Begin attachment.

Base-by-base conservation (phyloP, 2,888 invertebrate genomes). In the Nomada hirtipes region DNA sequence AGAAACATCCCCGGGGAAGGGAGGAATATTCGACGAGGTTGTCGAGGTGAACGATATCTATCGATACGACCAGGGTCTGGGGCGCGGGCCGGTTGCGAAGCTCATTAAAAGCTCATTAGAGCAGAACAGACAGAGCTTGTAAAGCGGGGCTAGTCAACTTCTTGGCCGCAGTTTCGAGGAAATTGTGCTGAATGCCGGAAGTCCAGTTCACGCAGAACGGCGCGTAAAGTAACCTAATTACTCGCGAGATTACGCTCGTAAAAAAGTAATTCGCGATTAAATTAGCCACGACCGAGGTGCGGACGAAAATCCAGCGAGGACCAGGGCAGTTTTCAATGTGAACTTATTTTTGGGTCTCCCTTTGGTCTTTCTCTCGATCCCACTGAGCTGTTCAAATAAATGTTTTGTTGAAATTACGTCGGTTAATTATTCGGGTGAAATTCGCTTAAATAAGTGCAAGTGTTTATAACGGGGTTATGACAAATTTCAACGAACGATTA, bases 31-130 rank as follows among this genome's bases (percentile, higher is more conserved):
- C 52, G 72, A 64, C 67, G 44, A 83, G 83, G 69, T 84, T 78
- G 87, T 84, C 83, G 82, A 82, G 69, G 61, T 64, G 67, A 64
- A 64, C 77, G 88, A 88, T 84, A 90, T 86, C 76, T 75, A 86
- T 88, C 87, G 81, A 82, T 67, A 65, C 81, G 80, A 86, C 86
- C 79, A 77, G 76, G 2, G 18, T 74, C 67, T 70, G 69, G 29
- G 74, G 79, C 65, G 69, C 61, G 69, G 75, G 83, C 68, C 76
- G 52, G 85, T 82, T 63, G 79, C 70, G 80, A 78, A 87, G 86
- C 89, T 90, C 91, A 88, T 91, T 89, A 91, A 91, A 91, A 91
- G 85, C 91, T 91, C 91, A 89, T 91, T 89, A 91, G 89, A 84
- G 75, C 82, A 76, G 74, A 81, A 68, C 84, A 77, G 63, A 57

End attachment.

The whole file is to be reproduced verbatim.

Base-by-base conservation (phyloP, 2,888 invertebrate genomes). In the Nomada hirtipes region DNA sequence AGAAACATCCCCGGGGAAGGGAGGAATATTCGACGAGGTTGTCGAGGTGAACGATATCTATCGATACGACCAGGGTCTGGGGCGCGGGCCGGTTGCGAAGCTCATTAAAAGCTCATTAGAGCAGAACAGACAGAGCTTGTAAAGCGGGGCTAGTCAACTTCTTGGCCGCAGTTTCGAGGAAATTGTGCTGAATGCCGGAAGTCCAGTTCACGCAGAACGGCGCGTAAAGTAACCTAATTACTCGCGAGATTACGCTCGTAAAAAAGTAATTCGCGATTAAATTAGCCACGACCGAGGTGCGGACGAAAATCCAGCGAGGACCAGGGCAGTTTTCAATGTGAACTTATTTTTGGGTCTCCCTTTGGTCTTTCTCTCGATCCCACTGAGCTGTTCAAATAAATGTTTTGTTGAAATTACGTCGGTTAATTATTCGGGTGAAATTCGCTTAAATAAGTGCAAGTGTTTATAACGGGGTTATGACAAATTTCAACGAACGATTA, bases 31-130 rank as follows among this genome's bases (percentile, higher is more conserved):
- C 52, G 72, A 64, C 67, G 44, A 83, G 83, G 69, T 84, T 78
- G 87, T 84, C 83, G 82, A 82, G 69, G 61, T 64, G 67, A 64
- A 64, C 77, G 88, A 88, T 84, A 90, T 86, C 76, T 75, A 86
- T 88, C 87, G 81, A 82, T 67, A 65, C 81, G 80, A 86, C 86
- C 79, A 77, G 76, G 2, G 18, T 74, C 67, T 70, G 69, G 29
- G 74, G 79, C 65, G 69, C 61, G 69, G 75, G 83, C 68, C 76
- G 52, G 85, T 82, T 63, G 79, C 70, G 80, A 78, A 87, G 86
- C 89, T 90, C 91, A 88, T 91, T 89, A 91, A 91, A 91, A 91
- G 85, C 91, T 91, C 91, A 89, T 91, T 89, A 91, G 89, A 84
- G 75, C 82, A 76, G 74, A 81, A 68, C 84, A 77, G 63, A 57